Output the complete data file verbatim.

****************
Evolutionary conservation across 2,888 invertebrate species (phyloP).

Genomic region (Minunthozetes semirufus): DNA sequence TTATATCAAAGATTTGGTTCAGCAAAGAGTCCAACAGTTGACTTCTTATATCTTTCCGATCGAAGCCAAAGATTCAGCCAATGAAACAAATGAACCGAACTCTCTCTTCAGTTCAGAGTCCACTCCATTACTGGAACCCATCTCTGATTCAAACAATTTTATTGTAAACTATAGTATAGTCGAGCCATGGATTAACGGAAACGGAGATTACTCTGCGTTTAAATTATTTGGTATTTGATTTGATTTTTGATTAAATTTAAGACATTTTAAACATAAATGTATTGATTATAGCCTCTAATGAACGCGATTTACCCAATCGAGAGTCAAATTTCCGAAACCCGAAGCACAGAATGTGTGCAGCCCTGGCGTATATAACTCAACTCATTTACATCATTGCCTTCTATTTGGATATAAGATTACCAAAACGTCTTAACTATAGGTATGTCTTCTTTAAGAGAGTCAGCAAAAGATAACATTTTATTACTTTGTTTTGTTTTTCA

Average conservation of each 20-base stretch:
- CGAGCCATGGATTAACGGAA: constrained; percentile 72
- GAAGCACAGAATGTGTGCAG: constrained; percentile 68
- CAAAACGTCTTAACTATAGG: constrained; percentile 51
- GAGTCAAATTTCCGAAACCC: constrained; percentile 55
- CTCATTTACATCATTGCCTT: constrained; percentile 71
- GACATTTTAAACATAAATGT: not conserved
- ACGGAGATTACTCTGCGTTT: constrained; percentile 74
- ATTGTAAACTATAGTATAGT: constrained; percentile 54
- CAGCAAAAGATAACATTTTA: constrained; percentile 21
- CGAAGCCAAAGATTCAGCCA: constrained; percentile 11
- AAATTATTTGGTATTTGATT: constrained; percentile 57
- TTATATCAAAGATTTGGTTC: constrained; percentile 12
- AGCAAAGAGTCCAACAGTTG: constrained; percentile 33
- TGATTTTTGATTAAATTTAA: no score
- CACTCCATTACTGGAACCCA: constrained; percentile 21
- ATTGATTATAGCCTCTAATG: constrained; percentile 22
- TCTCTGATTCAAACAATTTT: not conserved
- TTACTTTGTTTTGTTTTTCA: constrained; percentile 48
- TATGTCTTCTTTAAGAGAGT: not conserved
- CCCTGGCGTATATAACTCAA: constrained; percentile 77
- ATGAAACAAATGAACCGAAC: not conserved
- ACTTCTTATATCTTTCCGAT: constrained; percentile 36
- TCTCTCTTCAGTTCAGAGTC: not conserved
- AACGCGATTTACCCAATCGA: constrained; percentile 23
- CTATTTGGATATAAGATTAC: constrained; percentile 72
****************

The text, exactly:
Evolutionary conservation across 2,888 invertebrate species (phyloP).

Genomic region (Minunthozetes semirufus): DNA sequence TTATATCAAAGATTTGGTTCAGCAAAGAGTCCAACAGTTGACTTCTTATATCTTTCCGATCGAAGCCAAAGATTCAGCCAATGAAACAAATGAACCGAACTCTCTCTTCAGTTCAGAGTCCACTCCATTACTGGAACCCATCTCTGATTCAAACAATTTTATTGTAAACTATAGTATAGTCGAGCCATGGATTAACGGAAACGGAGATTACTCTGCGTTTAAATTATTTGGTATTTGATTTGATTTTTGATTAAATTTAAGACATTTTAAACATAAATGTATTGATTATAGCCTCTAATGAACGCGATTTACCCAATCGAGAGTCAAATTTCCGAAACCCGAAGCACAGAATGTGTGCAGCCCTGGCGTATATAACTCAACTCATTTACATCATTGCCTTCTATTTGGATATAAGATTACCAAAACGTCTTAACTATAGGTATGTCTTCTTTAAGAGAGTCAGCAAAAGATAACATTTTATTACTTTGTTTTGTTTTTCA

Average conservation of each 20-base stretch:
- CGAGCCATGGATTAACGGAA: constrained; percentile 72
- GAAGCACAGAATGTGTGCAG: constrained; percentile 68
- CAAAACGTCTTAACTATAGG: constrained; percentile 51
- GAGTCAAATTTCCGAAACCC: constrained; percentile 55
- CTCATTTACATCATTGCCTT: constrained; percentile 71
- GACATTTTAAACATAAATGT: not conserved
- ACGGAGATTACTCTGCGTTT: constrained; percentile 74
- ATTGTAAACTATAGTATAGT: constrained; percentile 54
- CAGCAAAAGATAACATTTTA: constrained; percentile 21
- CGAAGCCAAAGATTCAGCCA: constrained; percentile 11
- AAATTATTTGGTATTTGATT: constrained; percentile 57
- TTATATCAAAGATTTGGTTC: constrained; percentile 12
- AGCAAAGAGTCCAACAGTTG: constrained; percentile 33
- TGATTTTTGATTAAATTTAA: no score
- CACTCCATTACTGGAACCCA: constrained; percentile 21
- ATTGATTATAGCCTCTAATG: constrained; percentile 22
- TCTCTGATTCAAACAATTTT: not conserved
- TTACTTTGTTTTGTTTTTCA: constrained; percentile 48
- TATGTCTTCTTTAAGAGAGT: not conserved
- CCCTGGCGTATATAACTCAA: constrained; percentile 77
- ATGAAACAAATGAACCGAAC: not conserved
- ACTTCTTATATCTTTCCGAT: constrained; percentile 36
- TCTCTCTTCAGTTCAGAGTC: not conserved
- AACGCGATTTACCCAATCGA: constrained; percentile 23
- CTATTTGGATATAAGATTAC: constrained; percentile 72